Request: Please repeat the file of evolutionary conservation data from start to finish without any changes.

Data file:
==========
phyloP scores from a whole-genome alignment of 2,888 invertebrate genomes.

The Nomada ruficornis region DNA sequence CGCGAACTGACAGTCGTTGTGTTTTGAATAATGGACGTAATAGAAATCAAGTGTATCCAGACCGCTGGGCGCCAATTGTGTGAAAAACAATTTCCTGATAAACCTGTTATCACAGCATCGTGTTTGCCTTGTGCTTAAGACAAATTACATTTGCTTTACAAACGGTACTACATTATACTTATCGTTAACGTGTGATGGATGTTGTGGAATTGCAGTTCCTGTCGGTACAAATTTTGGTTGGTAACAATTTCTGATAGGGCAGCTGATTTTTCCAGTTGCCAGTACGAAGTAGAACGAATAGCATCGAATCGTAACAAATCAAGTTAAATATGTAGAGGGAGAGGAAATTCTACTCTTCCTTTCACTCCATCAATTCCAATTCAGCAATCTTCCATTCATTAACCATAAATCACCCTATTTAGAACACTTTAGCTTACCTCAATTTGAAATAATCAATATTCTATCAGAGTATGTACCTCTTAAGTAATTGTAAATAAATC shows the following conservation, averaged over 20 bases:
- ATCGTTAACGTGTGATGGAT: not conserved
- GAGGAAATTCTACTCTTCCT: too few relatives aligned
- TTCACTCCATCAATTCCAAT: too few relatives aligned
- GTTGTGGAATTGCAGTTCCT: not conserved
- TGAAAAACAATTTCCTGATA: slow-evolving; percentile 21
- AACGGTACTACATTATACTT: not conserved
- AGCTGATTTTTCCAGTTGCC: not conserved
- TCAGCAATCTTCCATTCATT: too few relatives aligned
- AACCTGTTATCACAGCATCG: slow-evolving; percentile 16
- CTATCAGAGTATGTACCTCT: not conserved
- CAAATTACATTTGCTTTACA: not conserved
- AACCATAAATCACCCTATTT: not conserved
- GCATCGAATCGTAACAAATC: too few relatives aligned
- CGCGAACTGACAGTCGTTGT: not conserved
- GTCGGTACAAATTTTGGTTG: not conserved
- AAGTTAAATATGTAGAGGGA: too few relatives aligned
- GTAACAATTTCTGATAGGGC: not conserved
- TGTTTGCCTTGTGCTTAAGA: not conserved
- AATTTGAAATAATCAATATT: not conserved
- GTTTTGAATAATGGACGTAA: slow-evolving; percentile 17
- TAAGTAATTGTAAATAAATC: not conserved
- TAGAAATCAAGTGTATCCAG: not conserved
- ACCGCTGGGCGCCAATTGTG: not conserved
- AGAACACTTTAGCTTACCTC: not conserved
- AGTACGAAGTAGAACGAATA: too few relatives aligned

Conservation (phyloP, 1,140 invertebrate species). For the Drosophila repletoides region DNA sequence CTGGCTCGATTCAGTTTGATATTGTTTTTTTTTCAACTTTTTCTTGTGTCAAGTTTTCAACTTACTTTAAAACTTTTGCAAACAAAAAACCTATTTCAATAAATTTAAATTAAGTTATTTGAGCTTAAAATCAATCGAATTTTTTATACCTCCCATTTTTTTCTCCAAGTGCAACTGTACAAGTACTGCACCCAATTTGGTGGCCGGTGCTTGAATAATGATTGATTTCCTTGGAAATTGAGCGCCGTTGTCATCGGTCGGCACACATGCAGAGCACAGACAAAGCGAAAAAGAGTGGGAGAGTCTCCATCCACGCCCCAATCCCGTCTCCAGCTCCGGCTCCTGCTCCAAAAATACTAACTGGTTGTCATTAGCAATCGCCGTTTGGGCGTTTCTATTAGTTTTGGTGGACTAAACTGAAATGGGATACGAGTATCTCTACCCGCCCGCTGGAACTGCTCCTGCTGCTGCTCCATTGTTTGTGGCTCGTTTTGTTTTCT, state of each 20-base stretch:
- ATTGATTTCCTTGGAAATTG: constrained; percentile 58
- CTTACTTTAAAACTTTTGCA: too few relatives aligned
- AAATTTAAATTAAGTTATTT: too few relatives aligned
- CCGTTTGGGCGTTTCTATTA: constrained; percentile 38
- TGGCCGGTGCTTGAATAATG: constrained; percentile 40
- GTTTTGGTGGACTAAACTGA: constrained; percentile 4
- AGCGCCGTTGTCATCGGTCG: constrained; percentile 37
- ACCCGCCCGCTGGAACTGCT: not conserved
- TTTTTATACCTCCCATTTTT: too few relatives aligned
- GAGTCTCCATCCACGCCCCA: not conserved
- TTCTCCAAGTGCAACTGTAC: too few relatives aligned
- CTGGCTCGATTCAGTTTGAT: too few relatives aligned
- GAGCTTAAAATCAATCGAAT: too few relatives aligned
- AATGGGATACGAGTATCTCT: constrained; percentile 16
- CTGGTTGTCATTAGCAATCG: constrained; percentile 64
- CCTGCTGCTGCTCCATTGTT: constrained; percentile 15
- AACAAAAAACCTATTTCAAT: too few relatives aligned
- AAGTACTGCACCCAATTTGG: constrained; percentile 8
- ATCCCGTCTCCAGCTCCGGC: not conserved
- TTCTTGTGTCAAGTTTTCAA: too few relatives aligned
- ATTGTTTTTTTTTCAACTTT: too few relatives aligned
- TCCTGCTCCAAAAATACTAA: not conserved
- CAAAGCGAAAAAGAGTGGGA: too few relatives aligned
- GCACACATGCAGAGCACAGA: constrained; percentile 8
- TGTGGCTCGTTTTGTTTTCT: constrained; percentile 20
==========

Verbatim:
phyloP scores from a whole-genome alignment of 2,888 invertebrate genomes.

The Nomada ruficornis region DNA sequence CGCGAACTGACAGTCGTTGTGTTTTGAATAATGGACGTAATAGAAATCAAGTGTATCCAGACCGCTGGGCGCCAATTGTGTGAAAAACAATTTCCTGATAAACCTGTTATCACAGCATCGTGTTTGCCTTGTGCTTAAGACAAATTACATTTGCTTTACAAACGGTACTACATTATACTTATCGTTAACGTGTGATGGATGTTGTGGAATTGCAGTTCCTGTCGGTACAAATTTTGGTTGGTAACAATTTCTGATAGGGCAGCTGATTTTTCCAGTTGCCAGTACGAAGTAGAACGAATAGCATCGAATCGTAACAAATCAAGTTAAATATGTAGAGGGAGAGGAAATTCTACTCTTCCTTTCACTCCATCAATTCCAATTCAGCAATCTTCCATTCATTAACCATAAATCACCCTATTTAGAACACTTTAGCTTACCTCAATTTGAAATAATCAATATTCTATCAGAGTATGTACCTCTTAAGTAATTGTAAATAAATC shows the following conservation, averaged over 20 bases:
- ATCGTTAACGTGTGATGGAT: not conserved
- GAGGAAATTCTACTCTTCCT: too few relatives aligned
- TTCACTCCATCAATTCCAAT: too few relatives aligned
- GTTGTGGAATTGCAGTTCCT: not conserved
- TGAAAAACAATTTCCTGATA: slow-evolving; percentile 21
- AACGGTACTACATTATACTT: not conserved
- AGCTGATTTTTCCAGTTGCC: not conserved
- TCAGCAATCTTCCATTCATT: too few relatives aligned
- AACCTGTTATCACAGCATCG: slow-evolving; percentile 16
- CTATCAGAGTATGTACCTCT: not conserved
- CAAATTACATTTGCTTTACA: not conserved
- AACCATAAATCACCCTATTT: not conserved
- GCATCGAATCGTAACAAATC: too few relatives aligned
- CGCGAACTGACAGTCGTTGT: not conserved
- GTCGGTACAAATTTTGGTTG: not conserved
- AAGTTAAATATGTAGAGGGA: too few relatives aligned
- GTAACAATTTCTGATAGGGC: not conserved
- TGTTTGCCTTGTGCTTAAGA: not conserved
- AATTTGAAATAATCAATATT: not conserved
- GTTTTGAATAATGGACGTAA: slow-evolving; percentile 17
- TAAGTAATTGTAAATAAATC: not conserved
- TAGAAATCAAGTGTATCCAG: not conserved
- ACCGCTGGGCGCCAATTGTG: not conserved
- AGAACACTTTAGCTTACCTC: not conserved
- AGTACGAAGTAGAACGAATA: too few relatives aligned

Conservation (phyloP, 1,140 invertebrate species). For the Drosophila repletoides region DNA sequence CTGGCTCGATTCAGTTTGATATTGTTTTTTTTTCAACTTTTTCTTGTGTCAAGTTTTCAACTTACTTTAAAACTTTTGCAAACAAAAAACCTATTTCAATAAATTTAAATTAAGTTATTTGAGCTTAAAATCAATCGAATTTTTTATACCTCCCATTTTTTTCTCCAAGTGCAACTGTACAAGTACTGCACCCAATTTGGTGGCCGGTGCTTGAATAATGATTGATTTCCTTGGAAATTGAGCGCCGTTGTCATCGGTCGGCACACATGCAGAGCACAGACAAAGCGAAAAAGAGTGGGAGAGTCTCCATCCACGCCCCAATCCCGTCTCCAGCTCCGGCTCCTGCTCCAAAAATACTAACTGGTTGTCATTAGCAATCGCCGTTTGGGCGTTTCTATTAGTTTTGGTGGACTAAACTGAAATGGGATACGAGTATCTCTACCCGCCCGCTGGAACTGCTCCTGCTGCTGCTCCATTGTTTGTGGCTCGTTTTGTTTTCT, state of each 20-base stretch:
- ATTGATTTCCTTGGAAATTG: constrained; percentile 58
- CTTACTTTAAAACTTTTGCA: too few relatives aligned
- AAATTTAAATTAAGTTATTT: too few relatives aligned
- CCGTTTGGGCGTTTCTATTA: constrained; percentile 38
- TGGCCGGTGCTTGAATAATG: constrained; percentile 40
- GTTTTGGTGGACTAAACTGA: constrained; percentile 4
- AGCGCCGTTGTCATCGGTCG: constrained; percentile 37
- ACCCGCCCGCTGGAACTGCT: not conserved
- TTTTTATACCTCCCATTTTT: too few relatives aligned
- GAGTCTCCATCCACGCCCCA: not conserved
- TTCTCCAAGTGCAACTGTAC: too few relatives aligned
- CTGGCTCGATTCAGTTTGAT: too few relatives aligned
- GAGCTTAAAATCAATCGAAT: too few relatives aligned
- AATGGGATACGAGTATCTCT: constrained; percentile 16
- CTGGTTGTCATTAGCAATCG: constrained; percentile 64
- CCTGCTGCTGCTCCATTGTT: constrained; percentile 15
- AACAAAAAACCTATTTCAAT: too few relatives aligned
- AAGTACTGCACCCAATTTGG: constrained; percentile 8
- ATCCCGTCTCCAGCTCCGGC: not conserved
- TTCTTGTGTCAAGTTTTCAA: too few relatives aligned
- ATTGTTTTTTTTTCAACTTT: too few relatives aligned
- TCCTGCTCCAAAAATACTAA: not conserved
- CAAAGCGAAAAAGAGTGGGA: too few relatives aligned
- GCACACATGCAGAGCACAGA: constrained; percentile 8
- TGTGGCTCGTTTTGTTTTCT: constrained; percentile 20